Linux? On the Macintosh? With Mach?

Discover MkLinux—what machines it runs on and what it will do when it gets there.
A Mach Primer

The Mach Microkernel provides an abstract layer onto which other operating systems can be ported. It also provides multiprocessor support, kernel-level thread support, distributed and cluster computing, and other interesting features. By porting Mach to the Power Macintosh, Apple has cleared the way for a variety of research and even commercial operating systems to run on the platform.

The Mach 3 Microkernel was developed at Carnegie Mellon University. Since then, it has been extensively enhanced by the Research Institute. MkLinux currently uses Mk6.1, a variant of the Mach 3.0 Microkernel, but there are prospects for using a more advanced Microkernel.

The Mach Microkernel performs only a small set of functions. It handles interprocess communication, low-level I/O (that is, access to SCSI and other busses), memory management and scheduling. Higher-level functions (file systems, networking, etc.) are performed by one or more “servers”. Mach servers are user-mode processes that provide all or part of an operating system's “personality”. They do not talk directly to the underlying hardware; in general, no Mach process does that. Instead, they communicate with the Mach Microkernel by means of “messages”.

Thus, when cat performs a write system call, the interrupt is caught by the Mach Microkernel. The relevant information is then packaged into a message and passed to the appropriate server. Several actions, interrupts and messages may then take place, involving only the Microkernel and the relevant server(s). Only when the write has been accomplished (or fails), does the Microkernel restart the cat process.

In MkLinux, as in nearly all Mach-based systems, the OS personality is provided by a “single server”. This is Mach terminology for a single process that handles all of a given operating system's personality. The FSF's Hurd, also based on Mach, uses a “multiple server” design, with a small number of processes sharing the OS duties. The MkLinux project team have received some interest, by the way, in merging the Hurd into MkLinux.

The MkLinux Server

The server MkLinux uses looks much like a standard Linux kernel. In fact, it is a copy of the Linux kernel that is modified to use Mach's low-level functionality. In the first two Developer Releases, the MkLinux server was based on Linux 1.2.13. Updates to DR2, however, as well as the new DR3, are based on Linux 2.0.23. This kernel provides several new features, along with improvements in performance and stability.

Operating system developers will be pleased to know 2.0-based MkLinux allows more than one (e.g., Linux or Hurd) server to run at the same time. This is extremely convenient to anyone who wishes to debug a new server.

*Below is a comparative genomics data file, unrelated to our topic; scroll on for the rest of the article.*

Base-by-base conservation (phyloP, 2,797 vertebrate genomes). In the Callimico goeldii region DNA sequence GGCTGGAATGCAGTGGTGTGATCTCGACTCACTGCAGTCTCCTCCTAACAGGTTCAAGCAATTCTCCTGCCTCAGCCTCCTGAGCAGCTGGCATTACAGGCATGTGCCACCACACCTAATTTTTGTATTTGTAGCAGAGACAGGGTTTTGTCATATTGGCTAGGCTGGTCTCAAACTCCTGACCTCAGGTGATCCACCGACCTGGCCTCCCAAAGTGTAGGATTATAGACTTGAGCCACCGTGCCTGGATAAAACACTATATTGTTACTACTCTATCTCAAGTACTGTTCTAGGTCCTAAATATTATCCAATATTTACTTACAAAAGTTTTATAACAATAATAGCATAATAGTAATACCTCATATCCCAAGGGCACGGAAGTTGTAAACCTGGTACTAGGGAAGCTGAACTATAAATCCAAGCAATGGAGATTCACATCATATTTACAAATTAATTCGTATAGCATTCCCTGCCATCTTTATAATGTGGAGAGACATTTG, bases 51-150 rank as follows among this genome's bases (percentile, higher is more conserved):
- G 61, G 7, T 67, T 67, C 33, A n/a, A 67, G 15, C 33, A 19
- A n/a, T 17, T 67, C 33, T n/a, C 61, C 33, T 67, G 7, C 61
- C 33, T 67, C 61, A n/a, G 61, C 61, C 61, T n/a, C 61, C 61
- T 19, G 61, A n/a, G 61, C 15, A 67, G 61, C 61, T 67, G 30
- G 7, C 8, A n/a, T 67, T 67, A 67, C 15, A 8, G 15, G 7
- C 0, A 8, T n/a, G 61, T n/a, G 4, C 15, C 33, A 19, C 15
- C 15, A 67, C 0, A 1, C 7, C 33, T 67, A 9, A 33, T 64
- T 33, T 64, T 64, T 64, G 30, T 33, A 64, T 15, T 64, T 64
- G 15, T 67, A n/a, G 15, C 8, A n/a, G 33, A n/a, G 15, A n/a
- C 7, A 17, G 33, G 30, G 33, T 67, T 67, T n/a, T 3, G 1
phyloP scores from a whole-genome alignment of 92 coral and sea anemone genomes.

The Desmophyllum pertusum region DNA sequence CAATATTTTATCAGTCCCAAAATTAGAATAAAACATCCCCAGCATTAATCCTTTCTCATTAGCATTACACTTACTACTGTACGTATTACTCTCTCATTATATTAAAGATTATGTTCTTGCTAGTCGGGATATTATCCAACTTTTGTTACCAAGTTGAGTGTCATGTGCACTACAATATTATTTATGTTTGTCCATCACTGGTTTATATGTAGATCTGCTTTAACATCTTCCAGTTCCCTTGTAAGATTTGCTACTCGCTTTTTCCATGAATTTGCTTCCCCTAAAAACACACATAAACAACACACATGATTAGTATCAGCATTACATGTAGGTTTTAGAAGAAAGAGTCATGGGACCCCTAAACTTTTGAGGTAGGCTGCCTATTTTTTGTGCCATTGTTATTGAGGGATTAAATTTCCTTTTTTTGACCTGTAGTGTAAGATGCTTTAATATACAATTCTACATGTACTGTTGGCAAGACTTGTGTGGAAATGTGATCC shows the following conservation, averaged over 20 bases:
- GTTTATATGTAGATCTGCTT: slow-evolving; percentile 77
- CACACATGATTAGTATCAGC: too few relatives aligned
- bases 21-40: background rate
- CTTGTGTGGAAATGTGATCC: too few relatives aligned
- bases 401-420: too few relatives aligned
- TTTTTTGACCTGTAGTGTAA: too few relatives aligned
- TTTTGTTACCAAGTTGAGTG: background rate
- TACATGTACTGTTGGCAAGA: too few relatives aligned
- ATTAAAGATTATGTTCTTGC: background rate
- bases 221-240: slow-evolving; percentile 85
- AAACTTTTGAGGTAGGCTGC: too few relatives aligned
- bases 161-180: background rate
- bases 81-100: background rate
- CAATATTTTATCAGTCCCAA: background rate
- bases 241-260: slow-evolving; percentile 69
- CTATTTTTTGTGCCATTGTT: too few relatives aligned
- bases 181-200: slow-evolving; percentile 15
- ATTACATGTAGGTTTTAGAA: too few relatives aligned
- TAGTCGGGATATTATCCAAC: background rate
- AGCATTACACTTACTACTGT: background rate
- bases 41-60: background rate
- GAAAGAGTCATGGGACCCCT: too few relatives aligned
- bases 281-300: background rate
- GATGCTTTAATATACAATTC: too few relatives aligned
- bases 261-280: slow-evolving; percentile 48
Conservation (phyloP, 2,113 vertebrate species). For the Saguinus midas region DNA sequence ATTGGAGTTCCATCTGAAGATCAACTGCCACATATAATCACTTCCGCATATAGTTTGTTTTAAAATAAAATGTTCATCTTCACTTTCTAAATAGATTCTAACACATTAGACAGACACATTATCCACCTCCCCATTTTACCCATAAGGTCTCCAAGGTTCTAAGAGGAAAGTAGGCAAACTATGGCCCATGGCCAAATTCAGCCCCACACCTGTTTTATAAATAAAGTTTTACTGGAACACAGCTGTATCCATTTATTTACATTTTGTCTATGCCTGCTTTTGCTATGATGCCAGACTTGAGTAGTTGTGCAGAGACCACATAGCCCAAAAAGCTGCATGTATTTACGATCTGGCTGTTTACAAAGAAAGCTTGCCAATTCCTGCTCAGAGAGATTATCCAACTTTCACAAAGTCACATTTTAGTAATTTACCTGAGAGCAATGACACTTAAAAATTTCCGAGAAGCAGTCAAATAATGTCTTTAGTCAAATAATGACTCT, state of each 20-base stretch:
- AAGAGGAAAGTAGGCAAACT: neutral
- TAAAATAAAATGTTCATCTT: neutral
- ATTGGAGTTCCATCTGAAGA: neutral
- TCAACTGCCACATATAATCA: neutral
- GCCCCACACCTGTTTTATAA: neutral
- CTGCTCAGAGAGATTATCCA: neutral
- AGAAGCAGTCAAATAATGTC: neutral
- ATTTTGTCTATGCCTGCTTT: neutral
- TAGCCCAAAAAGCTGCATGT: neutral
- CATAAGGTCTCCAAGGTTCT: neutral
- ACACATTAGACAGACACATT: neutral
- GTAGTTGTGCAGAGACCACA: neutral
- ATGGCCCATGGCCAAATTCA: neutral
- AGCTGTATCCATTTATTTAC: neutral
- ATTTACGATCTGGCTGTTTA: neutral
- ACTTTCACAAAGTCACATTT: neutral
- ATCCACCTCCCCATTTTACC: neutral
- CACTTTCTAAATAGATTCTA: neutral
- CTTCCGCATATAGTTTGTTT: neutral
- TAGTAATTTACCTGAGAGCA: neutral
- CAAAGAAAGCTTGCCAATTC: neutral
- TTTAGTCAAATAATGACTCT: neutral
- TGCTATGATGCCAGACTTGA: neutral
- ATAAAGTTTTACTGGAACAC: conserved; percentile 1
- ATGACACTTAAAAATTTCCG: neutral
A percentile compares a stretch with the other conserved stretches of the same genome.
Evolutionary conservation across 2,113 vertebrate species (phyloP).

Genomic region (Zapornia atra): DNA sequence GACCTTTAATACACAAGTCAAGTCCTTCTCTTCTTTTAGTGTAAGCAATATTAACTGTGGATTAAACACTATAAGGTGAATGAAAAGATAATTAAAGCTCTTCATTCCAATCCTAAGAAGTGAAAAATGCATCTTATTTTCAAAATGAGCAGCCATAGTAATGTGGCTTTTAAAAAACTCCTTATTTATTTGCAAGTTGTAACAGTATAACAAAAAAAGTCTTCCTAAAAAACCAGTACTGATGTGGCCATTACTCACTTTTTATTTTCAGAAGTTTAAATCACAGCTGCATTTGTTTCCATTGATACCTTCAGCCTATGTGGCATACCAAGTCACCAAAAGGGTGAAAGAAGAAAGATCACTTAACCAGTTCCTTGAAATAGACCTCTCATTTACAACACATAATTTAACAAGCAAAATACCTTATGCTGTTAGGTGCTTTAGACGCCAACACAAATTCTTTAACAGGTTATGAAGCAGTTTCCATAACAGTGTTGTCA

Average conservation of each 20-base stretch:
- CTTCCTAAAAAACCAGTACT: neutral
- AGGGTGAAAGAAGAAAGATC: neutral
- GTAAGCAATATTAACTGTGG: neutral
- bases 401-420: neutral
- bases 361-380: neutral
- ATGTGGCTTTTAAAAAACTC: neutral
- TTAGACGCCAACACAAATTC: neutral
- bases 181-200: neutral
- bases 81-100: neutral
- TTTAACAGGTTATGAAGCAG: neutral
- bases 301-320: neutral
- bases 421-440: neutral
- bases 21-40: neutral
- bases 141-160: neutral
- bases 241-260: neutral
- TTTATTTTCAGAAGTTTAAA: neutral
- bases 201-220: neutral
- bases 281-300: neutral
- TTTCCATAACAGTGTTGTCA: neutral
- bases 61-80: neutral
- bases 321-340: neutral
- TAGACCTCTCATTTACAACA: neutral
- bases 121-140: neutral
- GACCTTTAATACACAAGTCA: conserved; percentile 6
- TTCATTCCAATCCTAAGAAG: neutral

With this capability, you can start up the debug version alongside the production version. If (or when) the debug version goes down in flames, the system just continues to work, saving you a great deal of time and trouble. Not only that, you can simply fire up gdb and debug the second server as you would any ordinary application.

Linux Goodies

Operating system elitists (read, some kernel hackers) may disagree, but the rest of us know a kernel, however wonderful, isn't enough. We need more: shells, utilities, a window system, and all those other little toys we've grown to love. Don't worry; MkLinux has everything you've come to love in Linux.

Based largely on the Red Hat Linux distribution and making heavy use of the Red Hat Package Manager (RPM), the default MkLinux installation includes a full set of user commands, as well as the complete X11R6 window system. Many other commands are available in RPM archives, either on the installation CD or by anonymous FTP.

In fact, a complete MkLinux system is anything but small or spartan. Even the Developer Releases are quite substantial. (The Installation Guide recommends 16 MB of RAM and at least 500 MB of dedicated disk space.)

GNU... And Apple?!?

We have to admit, Apple and the GNU Project have had their differences in the past. Nor can we suggest Apple has given up on the idea of proprietary software. So, it comes as a surprise to many (and a shock to some) that Apple is openly funding a project to develop MkLinux and port it to the entire family of Power Macintosh systems.

Not only that—except for the chance to sell more Power Macintosh systems (a strong inducement indeed), Apple is not making any profit from the MkLinux port. Distribution and sales of the Apple-endorsed CD-ROM are handled by third parties (e.g., Prime Time Freeware).

In full compliance with the best freeware etiquette, Apple is releasing the source code for all of their Linux and Mach changes under the appropriate (GPL, OSF, and so on) licenses. The entire distribution, in fact, is available via anonymous FTP. Third parties are encouraged to mirror the site, create their own CD-ROM distributions, or share the software with their friends. This is free software at its finest.


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